Did the volcanic ejecta, ash and pumice, which buried the logs and changed these to charcoal, come from the eruption of Mount Mazama prior to its final collapse or explosion? Did the ejecta come forth at the time of Mount Mazama's final destruction? Is the ejecta in question the explosive material of some adnate volcanic cone rather than material erupted from Mount Mazama? All of these questions are easier to ask than to answer. In our small way it is our hope to accumulate the evidences of the past as we are able to discover them and thus be able to piece together the correct story by eliminating the less probable hypothesis.

Beavers In The Park
By D. S. Libbey

This season we are delighted to learn that within the area of Crater Lake National Park we have living colonies of the American Beaver (Castor Canadensis Pacificus), the national emblem of our sister nation to the north. It is the largest rodent on the continent and a member of the squirrel family which as adapted itself to life in the water.

Mr. Fred Patton, one of the oldest employees of Crater Lake National Park, called our attention to numerous beaver dams and fresh beaver cutting along the west margin of the park in the vicinity of Copeland Creek. Mr. Patton discovered the beaver activity while engaged in his work of opening a motor way.

Specimens of the fresh beaver cuttings have been placed on exhibit in the Community House and it is the plan to have guided motor caravans conducted to the scene of the activity by the ranger force. Also very careful efforts will be made to have the area adequately patrolled to preserve the colony of beavers and to prevent their extermination by poachers in the subsequent trapping season.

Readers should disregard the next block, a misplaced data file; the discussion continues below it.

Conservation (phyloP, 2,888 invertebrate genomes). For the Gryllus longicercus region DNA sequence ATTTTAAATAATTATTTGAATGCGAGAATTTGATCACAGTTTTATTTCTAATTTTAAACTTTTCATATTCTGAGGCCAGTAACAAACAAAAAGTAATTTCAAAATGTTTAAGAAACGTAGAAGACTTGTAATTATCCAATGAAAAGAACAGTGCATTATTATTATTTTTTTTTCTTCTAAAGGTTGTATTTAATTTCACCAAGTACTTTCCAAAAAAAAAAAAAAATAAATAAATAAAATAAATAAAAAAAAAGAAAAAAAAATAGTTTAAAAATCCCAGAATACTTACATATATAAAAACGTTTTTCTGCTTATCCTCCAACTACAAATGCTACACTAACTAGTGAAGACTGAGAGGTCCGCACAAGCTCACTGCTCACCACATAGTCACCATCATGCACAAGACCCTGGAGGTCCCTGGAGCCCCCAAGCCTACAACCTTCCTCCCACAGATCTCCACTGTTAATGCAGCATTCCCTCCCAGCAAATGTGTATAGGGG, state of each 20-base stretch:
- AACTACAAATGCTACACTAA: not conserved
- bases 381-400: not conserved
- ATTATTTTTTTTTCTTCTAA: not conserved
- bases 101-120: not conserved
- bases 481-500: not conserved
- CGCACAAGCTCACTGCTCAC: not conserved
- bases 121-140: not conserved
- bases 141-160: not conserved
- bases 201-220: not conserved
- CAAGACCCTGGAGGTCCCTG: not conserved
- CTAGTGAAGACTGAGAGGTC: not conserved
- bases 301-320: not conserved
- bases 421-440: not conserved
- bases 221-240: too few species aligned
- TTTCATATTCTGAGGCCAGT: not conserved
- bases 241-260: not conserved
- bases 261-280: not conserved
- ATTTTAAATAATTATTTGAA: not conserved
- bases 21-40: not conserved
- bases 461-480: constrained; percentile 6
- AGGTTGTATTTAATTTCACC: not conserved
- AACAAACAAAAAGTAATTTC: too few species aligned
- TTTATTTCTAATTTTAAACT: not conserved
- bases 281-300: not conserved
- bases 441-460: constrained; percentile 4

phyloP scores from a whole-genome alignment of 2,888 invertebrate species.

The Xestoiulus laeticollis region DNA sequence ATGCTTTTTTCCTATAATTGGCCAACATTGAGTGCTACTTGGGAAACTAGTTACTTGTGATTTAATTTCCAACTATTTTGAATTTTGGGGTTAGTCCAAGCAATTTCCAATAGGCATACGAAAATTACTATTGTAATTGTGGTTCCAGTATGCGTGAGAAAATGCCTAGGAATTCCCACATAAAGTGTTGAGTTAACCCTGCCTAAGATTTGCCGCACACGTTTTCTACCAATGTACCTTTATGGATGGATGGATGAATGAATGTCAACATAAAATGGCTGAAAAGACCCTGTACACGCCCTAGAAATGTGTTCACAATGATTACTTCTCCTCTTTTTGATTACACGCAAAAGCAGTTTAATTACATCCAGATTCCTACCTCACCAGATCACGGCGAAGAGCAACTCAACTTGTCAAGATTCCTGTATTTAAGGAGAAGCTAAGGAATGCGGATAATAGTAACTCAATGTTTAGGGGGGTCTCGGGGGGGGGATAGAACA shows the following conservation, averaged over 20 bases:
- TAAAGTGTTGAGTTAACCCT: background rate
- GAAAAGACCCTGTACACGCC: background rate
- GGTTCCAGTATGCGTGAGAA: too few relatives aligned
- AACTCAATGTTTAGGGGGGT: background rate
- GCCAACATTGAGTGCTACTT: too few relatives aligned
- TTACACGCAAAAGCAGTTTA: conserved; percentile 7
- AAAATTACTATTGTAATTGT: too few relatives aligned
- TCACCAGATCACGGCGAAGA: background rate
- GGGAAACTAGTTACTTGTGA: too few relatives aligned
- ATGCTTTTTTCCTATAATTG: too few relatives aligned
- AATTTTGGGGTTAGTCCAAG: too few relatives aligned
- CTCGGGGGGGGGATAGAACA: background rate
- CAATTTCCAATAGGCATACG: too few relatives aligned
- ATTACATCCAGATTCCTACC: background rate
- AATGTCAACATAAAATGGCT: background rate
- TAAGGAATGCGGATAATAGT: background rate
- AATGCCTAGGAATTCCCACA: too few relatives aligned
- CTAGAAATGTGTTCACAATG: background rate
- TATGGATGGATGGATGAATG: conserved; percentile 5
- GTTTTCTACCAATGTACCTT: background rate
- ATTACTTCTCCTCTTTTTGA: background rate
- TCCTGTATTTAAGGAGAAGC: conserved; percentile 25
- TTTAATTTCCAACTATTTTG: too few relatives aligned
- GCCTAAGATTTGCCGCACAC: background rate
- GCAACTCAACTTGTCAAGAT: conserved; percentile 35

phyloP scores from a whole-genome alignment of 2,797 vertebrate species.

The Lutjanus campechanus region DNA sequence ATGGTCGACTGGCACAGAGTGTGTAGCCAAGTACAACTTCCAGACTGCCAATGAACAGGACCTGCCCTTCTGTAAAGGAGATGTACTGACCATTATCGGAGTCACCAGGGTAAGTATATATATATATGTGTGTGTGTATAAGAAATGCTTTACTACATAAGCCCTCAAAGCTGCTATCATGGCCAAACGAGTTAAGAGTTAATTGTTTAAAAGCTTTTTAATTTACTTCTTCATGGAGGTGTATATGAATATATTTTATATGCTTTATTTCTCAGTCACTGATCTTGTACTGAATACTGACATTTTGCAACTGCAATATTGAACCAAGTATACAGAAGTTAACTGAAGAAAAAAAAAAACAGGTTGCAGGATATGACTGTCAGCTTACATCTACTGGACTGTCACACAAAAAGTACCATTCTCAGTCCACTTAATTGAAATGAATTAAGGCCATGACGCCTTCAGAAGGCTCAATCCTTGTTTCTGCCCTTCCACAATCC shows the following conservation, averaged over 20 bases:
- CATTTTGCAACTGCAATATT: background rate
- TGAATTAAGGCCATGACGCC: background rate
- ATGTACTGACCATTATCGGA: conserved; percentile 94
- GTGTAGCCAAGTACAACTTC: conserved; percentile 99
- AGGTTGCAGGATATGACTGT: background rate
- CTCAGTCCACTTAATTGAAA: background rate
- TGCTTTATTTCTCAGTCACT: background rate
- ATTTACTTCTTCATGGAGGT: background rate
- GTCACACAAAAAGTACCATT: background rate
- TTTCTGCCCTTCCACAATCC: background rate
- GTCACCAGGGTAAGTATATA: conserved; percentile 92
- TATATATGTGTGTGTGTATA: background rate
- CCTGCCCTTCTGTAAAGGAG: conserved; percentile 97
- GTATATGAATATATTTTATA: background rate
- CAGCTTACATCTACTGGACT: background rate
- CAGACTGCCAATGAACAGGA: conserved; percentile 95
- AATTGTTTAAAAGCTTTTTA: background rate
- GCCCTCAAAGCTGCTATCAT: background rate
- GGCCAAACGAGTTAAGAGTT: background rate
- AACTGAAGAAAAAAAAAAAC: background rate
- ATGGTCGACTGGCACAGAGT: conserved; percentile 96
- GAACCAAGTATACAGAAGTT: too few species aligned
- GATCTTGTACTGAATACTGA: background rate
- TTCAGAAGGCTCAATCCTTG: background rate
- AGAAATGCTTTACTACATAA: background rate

The pelt of the beaver is connected with the earliest exploration of North America, and fur trading in the days of the Old West was carried on extensively. Vast areas were discovered and developed because of the powerful incentive to seek out the beaver and obtain his pelt.

It is our goal to preserve our beaver friends. Their works have never ceased to be of perennial interest to man. So extensive the dam, so large the trees felled by no other tools than their chisel-like incisors, and so great the tracts of land flooded by the dams that the beavers have become known as the emblem of industry.

A beaver dam is never complete. The busy colony is constantly repairing it, adding fresh cuttings and shifting driftwood, stones and earth so that they are inextricably piled together. The obstructions create the pools of still water so desired by the beaver, and the cuttings from last winter show clearly the snow levels at which the animals were able to work.

The series of dams has materially changed the erosional activity of the creek and has resulted in basins which are splendid reservoirs for catching and preserving vegetable life which slowly decomposes and yields the necessary humus material. This results in offering favorable food supply for a more vigorous growth of flowers and trees which find their ideal habitat in a swamp.

The series of beaver colonies was found about the 5,250 foot elevation in the park.